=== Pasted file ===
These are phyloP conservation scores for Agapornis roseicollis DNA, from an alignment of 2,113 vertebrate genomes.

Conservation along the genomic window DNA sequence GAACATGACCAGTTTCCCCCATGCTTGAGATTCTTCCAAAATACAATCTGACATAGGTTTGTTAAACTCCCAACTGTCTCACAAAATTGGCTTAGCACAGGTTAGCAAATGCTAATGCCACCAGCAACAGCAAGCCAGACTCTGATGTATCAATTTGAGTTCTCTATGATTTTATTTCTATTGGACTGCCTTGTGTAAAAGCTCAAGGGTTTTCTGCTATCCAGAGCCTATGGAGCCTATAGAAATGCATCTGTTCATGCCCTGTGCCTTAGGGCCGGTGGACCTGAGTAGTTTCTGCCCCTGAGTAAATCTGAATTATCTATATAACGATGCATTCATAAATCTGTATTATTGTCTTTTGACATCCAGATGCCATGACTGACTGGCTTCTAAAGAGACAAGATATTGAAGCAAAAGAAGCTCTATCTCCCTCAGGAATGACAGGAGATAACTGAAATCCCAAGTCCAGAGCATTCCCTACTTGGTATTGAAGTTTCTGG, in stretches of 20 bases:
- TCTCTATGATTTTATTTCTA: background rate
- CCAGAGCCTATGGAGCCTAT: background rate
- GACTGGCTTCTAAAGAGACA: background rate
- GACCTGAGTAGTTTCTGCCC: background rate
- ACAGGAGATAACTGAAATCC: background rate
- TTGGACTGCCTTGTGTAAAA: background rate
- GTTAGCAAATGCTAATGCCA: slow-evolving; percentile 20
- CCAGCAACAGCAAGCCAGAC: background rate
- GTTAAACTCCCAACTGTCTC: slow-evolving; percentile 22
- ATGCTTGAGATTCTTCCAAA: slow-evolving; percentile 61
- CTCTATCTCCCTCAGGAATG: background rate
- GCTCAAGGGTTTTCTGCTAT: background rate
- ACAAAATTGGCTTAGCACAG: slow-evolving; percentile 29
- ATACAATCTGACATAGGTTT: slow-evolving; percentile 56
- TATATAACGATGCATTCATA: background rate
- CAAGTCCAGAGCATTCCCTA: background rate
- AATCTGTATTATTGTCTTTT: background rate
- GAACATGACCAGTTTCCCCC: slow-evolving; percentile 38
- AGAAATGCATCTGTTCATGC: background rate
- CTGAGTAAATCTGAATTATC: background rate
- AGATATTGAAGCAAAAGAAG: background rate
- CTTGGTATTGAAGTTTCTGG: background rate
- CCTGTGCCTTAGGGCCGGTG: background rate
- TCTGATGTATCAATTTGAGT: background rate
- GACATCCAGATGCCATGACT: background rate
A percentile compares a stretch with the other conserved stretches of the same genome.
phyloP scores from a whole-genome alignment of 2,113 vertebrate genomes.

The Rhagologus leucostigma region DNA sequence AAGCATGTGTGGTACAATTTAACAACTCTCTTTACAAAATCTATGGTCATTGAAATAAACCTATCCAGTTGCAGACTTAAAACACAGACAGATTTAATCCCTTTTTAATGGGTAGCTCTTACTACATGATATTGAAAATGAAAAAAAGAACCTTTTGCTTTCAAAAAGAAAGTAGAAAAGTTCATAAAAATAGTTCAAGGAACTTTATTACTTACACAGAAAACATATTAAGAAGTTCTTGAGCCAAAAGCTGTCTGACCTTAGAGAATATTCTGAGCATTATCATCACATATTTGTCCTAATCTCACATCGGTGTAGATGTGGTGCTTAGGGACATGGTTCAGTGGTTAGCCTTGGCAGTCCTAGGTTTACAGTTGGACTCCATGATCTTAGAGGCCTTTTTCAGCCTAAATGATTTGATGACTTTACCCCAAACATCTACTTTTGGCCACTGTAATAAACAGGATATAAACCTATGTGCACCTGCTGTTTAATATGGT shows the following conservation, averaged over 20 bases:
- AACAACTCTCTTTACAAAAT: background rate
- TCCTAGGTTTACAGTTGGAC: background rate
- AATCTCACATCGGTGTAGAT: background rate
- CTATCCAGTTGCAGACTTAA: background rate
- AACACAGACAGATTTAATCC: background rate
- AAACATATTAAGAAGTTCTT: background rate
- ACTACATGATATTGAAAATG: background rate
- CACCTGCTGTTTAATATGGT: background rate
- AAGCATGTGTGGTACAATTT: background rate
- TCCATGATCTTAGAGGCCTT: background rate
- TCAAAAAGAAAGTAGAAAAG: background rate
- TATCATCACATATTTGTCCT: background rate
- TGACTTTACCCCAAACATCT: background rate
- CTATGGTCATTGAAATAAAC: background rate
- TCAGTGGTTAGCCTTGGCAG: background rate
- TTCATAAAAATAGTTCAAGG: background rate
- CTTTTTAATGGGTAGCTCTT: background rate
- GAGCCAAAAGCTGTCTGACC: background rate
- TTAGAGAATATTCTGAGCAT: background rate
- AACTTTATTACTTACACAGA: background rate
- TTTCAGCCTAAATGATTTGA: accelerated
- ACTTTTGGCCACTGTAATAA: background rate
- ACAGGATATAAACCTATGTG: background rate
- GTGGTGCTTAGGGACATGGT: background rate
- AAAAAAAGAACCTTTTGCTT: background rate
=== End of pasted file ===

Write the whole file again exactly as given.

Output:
These are phyloP conservation scores for Agapornis roseicollis DNA, from an alignment of 2,113 vertebrate genomes.

Conservation along the genomic window DNA sequence GAACATGACCAGTTTCCCCCATGCTTGAGATTCTTCCAAAATACAATCTGACATAGGTTTGTTAAACTCCCAACTGTCTCACAAAATTGGCTTAGCACAGGTTAGCAAATGCTAATGCCACCAGCAACAGCAAGCCAGACTCTGATGTATCAATTTGAGTTCTCTATGATTTTATTTCTATTGGACTGCCTTGTGTAAAAGCTCAAGGGTTTTCTGCTATCCAGAGCCTATGGAGCCTATAGAAATGCATCTGTTCATGCCCTGTGCCTTAGGGCCGGTGGACCTGAGTAGTTTCTGCCCCTGAGTAAATCTGAATTATCTATATAACGATGCATTCATAAATCTGTATTATTGTCTTTTGACATCCAGATGCCATGACTGACTGGCTTCTAAAGAGACAAGATATTGAAGCAAAAGAAGCTCTATCTCCCTCAGGAATGACAGGAGATAACTGAAATCCCAAGTCCAGAGCATTCCCTACTTGGTATTGAAGTTTCTGG, in stretches of 20 bases:
- TCTCTATGATTTTATTTCTA: background rate
- CCAGAGCCTATGGAGCCTAT: background rate
- GACTGGCTTCTAAAGAGACA: background rate
- GACCTGAGTAGTTTCTGCCC: background rate
- ACAGGAGATAACTGAAATCC: background rate
- TTGGACTGCCTTGTGTAAAA: background rate
- GTTAGCAAATGCTAATGCCA: slow-evolving; percentile 20
- CCAGCAACAGCAAGCCAGAC: background rate
- GTTAAACTCCCAACTGTCTC: slow-evolving; percentile 22
- ATGCTTGAGATTCTTCCAAA: slow-evolving; percentile 61
- CTCTATCTCCCTCAGGAATG: background rate
- GCTCAAGGGTTTTCTGCTAT: background rate
- ACAAAATTGGCTTAGCACAG: slow-evolving; percentile 29
- ATACAATCTGACATAGGTTT: slow-evolving; percentile 56
- TATATAACGATGCATTCATA: background rate
- CAAGTCCAGAGCATTCCCTA: background rate
- AATCTGTATTATTGTCTTTT: background rate
- GAACATGACCAGTTTCCCCC: slow-evolving; percentile 38
- AGAAATGCATCTGTTCATGC: background rate
- CTGAGTAAATCTGAATTATC: background rate
- AGATATTGAAGCAAAAGAAG: background rate
- CTTGGTATTGAAGTTTCTGG: background rate
- CCTGTGCCTTAGGGCCGGTG: background rate
- TCTGATGTATCAATTTGAGT: background rate
- GACATCCAGATGCCATGACT: background rate
A percentile compares a stretch with the other conserved stretches of the same genome.
phyloP scores from a whole-genome alignment of 2,113 vertebrate genomes.

The Rhagologus leucostigma region DNA sequence AAGCATGTGTGGTACAATTTAACAACTCTCTTTACAAAATCTATGGTCATTGAAATAAACCTATCCAGTTGCAGACTTAAAACACAGACAGATTTAATCCCTTTTTAATGGGTAGCTCTTACTACATGATATTGAAAATGAAAAAAAGAACCTTTTGCTTTCAAAAAGAAAGTAGAAAAGTTCATAAAAATAGTTCAAGGAACTTTATTACTTACACAGAAAACATATTAAGAAGTTCTTGAGCCAAAAGCTGTCTGACCTTAGAGAATATTCTGAGCATTATCATCACATATTTGTCCTAATCTCACATCGGTGTAGATGTGGTGCTTAGGGACATGGTTCAGTGGTTAGCCTTGGCAGTCCTAGGTTTACAGTTGGACTCCATGATCTTAGAGGCCTTTTTCAGCCTAAATGATTTGATGACTTTACCCCAAACATCTACTTTTGGCCACTGTAATAAACAGGATATAAACCTATGTGCACCTGCTGTTTAATATGGT shows the following conservation, averaged over 20 bases:
- AACAACTCTCTTTACAAAAT: background rate
- TCCTAGGTTTACAGTTGGAC: background rate
- AATCTCACATCGGTGTAGAT: background rate
- CTATCCAGTTGCAGACTTAA: background rate
- AACACAGACAGATTTAATCC: background rate
- AAACATATTAAGAAGTTCTT: background rate
- ACTACATGATATTGAAAATG: background rate
- CACCTGCTGTTTAATATGGT: background rate
- AAGCATGTGTGGTACAATTT: background rate
- TCCATGATCTTAGAGGCCTT: background rate
- TCAAAAAGAAAGTAGAAAAG: background rate
- TATCATCACATATTTGTCCT: background rate
- TGACTTTACCCCAAACATCT: background rate
- CTATGGTCATTGAAATAAAC: background rate
- TCAGTGGTTAGCCTTGGCAG: background rate
- TTCATAAAAATAGTTCAAGG: background rate
- CTTTTTAATGGGTAGCTCTT: background rate
- GAGCCAAAAGCTGTCTGACC: background rate
- TTAGAGAATATTCTGAGCAT: background rate
- AACTTTATTACTTACACAGA: background rate
- TTTCAGCCTAAATGATTTGA: accelerated
- ACTTTTGGCCACTGTAATAA: background rate
- ACAGGATATAAACCTATGTG: background rate
- GTGGTGCTTAGGGACATGGT: background rate
- AAAAAAAGAACCTTTTGCTT: background rate